National Minorities in Post-Communist Europe: The Role of International Norms and European Integration | Wilson Center

National Minorities in Post-Communist Europe: The Role of International Norms and European Integration

National Minorities in Post-Communist Europe: The Role of International Norms and European Integration
November 17, 2004
Staff-prepared summary of the EES informal discussion with Will Kymlicka, Canada Research Chair in Political Philosophy at Queen's University and Visiting Professor in the Nationalism Studies Program, Central European University, Budapest.

A peculiarity of European politics is the internationalization of national minority rights policies. The fact that Europe is composed of Wilsonian nation-states whose political borders do not always coincide with ethnic borders has necessitated a dialogue on minority rights in an attempt to end the long history of ethnic conflict there. More recently when the iron curtain came down, ethno-national tensions escalated. To help ease these tensions, there was a diffusion of discourse on minority rights among academics, NGOs and policy makers. Thus, Europe has become, as Will Kymlicka asserted, the ground zero of the international codification of minority rights.

The need to codify minority rights standards came as international organizations such as NATO and the EU made respect for minority rights a fundamental European value, and thus, a precondition for accession. For the first time, minority rights became as important as democratic elections and functioning free markets in the process of European state building, even though there was no pre-existing European standard for East European countries to follow. Since neither the EU nor NATO had any capacity to determine these standards the task of codifying minority rights was delegated to the OSCE and the Council of Europe.

It was not an easy task to coordinate a unified policy in Europe. After all, each European country has a distinct legal culture, which made it difficult to find common patterns or agree on a language for granting rights. Instead of attempting to unify national laws, international lawyers chose to build on what already existed in international law. Two articles of the International Covenant on Civil and Political Rights seemed applicable: Art. 21, which protects the self-determination of peoples and Art. 27, which protects the right of minorities to enjoy their culture. Needless to say, there was a huge gap between Art. 21, which implies the right to secession, and Art. 27, which is a weak, negative provision stating that minorities should not be deprived of rights.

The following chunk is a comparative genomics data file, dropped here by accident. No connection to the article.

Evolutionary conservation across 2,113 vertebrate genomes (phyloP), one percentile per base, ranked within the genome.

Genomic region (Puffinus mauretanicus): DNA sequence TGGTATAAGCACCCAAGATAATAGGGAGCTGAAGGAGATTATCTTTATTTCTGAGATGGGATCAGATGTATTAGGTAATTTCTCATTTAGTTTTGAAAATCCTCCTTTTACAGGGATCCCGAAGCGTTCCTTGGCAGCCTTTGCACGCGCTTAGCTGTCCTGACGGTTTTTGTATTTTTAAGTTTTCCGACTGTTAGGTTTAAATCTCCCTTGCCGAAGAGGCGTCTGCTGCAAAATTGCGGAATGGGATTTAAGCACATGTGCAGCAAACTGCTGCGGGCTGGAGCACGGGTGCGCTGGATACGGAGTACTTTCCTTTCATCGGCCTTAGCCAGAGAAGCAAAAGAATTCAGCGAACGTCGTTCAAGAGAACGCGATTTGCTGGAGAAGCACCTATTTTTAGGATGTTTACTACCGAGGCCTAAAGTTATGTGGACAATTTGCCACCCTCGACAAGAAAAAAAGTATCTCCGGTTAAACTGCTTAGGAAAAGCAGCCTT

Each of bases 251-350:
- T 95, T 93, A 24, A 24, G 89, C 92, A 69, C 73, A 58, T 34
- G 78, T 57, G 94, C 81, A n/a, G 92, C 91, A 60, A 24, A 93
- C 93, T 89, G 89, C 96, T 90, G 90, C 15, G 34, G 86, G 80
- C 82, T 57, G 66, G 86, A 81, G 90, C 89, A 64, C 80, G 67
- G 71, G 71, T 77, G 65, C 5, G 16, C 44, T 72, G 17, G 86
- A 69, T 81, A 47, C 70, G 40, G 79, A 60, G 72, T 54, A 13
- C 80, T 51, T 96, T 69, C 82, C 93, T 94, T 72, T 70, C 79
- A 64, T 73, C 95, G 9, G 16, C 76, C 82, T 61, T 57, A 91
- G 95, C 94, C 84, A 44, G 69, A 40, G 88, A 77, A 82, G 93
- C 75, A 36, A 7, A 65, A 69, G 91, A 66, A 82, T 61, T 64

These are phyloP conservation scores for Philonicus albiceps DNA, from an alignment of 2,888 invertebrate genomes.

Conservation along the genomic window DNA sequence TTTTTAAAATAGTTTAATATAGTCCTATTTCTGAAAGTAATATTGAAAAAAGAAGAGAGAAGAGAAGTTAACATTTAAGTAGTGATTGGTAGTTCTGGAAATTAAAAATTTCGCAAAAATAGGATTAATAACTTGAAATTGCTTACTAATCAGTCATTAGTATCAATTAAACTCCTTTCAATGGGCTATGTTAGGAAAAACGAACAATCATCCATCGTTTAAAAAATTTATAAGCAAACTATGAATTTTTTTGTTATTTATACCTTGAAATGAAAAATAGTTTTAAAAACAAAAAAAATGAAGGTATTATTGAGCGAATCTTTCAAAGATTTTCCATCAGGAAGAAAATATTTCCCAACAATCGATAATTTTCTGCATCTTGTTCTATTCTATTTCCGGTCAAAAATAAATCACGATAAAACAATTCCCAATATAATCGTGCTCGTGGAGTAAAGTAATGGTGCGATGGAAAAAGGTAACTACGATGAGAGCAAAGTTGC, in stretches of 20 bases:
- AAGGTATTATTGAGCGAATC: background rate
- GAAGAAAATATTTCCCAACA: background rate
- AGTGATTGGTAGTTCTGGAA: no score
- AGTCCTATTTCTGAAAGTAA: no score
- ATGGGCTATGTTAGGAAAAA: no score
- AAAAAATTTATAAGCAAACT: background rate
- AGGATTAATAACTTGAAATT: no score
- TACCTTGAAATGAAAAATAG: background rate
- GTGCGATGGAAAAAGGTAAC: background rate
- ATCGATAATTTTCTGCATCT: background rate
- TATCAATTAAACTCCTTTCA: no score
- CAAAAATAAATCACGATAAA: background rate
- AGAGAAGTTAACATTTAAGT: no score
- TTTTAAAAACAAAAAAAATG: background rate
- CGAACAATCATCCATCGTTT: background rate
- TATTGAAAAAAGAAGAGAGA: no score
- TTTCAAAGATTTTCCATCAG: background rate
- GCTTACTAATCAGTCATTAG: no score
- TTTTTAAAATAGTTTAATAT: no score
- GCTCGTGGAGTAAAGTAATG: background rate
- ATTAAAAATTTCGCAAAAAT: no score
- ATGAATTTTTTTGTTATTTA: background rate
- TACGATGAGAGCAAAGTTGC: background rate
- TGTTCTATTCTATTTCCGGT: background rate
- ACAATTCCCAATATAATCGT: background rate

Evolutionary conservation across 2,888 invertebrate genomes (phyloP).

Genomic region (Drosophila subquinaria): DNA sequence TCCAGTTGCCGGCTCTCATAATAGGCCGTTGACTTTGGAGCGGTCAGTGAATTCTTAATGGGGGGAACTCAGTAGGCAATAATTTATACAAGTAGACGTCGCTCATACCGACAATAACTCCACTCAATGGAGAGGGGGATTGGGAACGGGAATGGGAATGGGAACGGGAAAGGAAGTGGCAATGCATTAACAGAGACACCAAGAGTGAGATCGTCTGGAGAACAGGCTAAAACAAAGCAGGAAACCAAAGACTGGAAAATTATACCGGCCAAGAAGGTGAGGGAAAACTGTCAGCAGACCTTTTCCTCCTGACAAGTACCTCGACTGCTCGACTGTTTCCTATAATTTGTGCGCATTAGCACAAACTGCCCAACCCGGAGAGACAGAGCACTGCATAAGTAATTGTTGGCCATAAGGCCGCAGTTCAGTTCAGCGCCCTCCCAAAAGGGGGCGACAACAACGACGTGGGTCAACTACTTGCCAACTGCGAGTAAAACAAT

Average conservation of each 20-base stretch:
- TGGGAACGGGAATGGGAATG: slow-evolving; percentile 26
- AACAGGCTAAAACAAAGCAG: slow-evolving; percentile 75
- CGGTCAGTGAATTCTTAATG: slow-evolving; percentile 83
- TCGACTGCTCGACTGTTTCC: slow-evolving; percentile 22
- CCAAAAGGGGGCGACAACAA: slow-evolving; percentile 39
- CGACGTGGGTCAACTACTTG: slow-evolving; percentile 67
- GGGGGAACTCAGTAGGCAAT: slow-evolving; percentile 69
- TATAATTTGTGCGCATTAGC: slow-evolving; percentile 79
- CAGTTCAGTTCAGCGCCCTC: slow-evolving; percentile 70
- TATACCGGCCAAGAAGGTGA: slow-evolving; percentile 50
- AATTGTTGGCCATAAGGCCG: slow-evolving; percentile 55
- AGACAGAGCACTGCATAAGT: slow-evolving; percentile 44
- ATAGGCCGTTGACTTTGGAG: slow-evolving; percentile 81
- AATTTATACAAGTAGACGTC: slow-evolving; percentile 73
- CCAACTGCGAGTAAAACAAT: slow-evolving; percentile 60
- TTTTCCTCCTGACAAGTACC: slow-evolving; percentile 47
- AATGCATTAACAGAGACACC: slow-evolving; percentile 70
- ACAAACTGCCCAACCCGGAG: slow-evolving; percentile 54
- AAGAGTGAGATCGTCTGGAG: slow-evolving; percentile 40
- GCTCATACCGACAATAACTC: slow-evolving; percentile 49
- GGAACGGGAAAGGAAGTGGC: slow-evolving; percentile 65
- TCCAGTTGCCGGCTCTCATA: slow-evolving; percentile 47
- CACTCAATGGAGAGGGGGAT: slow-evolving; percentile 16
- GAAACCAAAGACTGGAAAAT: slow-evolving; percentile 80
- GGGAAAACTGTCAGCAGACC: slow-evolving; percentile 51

The resulting Framework Convention for the Protection of National Minorities largely builds upon Art. 27 by adding positive content, such as requiring states to post bilingual street signs in areas dominated by national minorities and offer mother-tongue education. But, Kymlicka notes, the Convention does not go far enough to create an adequate basis for resolving ethnic conflicts in Europe. After all, the conflict in Kosovo is not about bilingual street signs but about self-determination. And since the attempt to codify minority rights in an effort to avert violence has failed thus far, should this project be abandoned?

Kymlika argues that the fundamental problem of codification has been that countries see the provisions in the Convention as the ‘ceiling' for minorities rights. States therefore block attempts by minority groups that ask for special considerations to meet their needs by pointing to the fact that all of the Convention's requirements have been fulfilled. When minority groups cannot get what they want using peaceful negotiation, they need to become belligerent in order to be heard by the international community.

According to Kymlika, international organizations should strive to promote the Convention as the lowest allowable standard, upon which each country should build upon according to the specific needs of their minority groups. Moreover, he applauds the fact that debate has moved beyond the extreme language of Art. 21 and 27, trading goals of self-determination versus respect of culture for a more democratic goal for minorities: effective participation. Kymlika believes that this goal better reflects what minorities really want – to have an influence on policy decisions that affect their lives.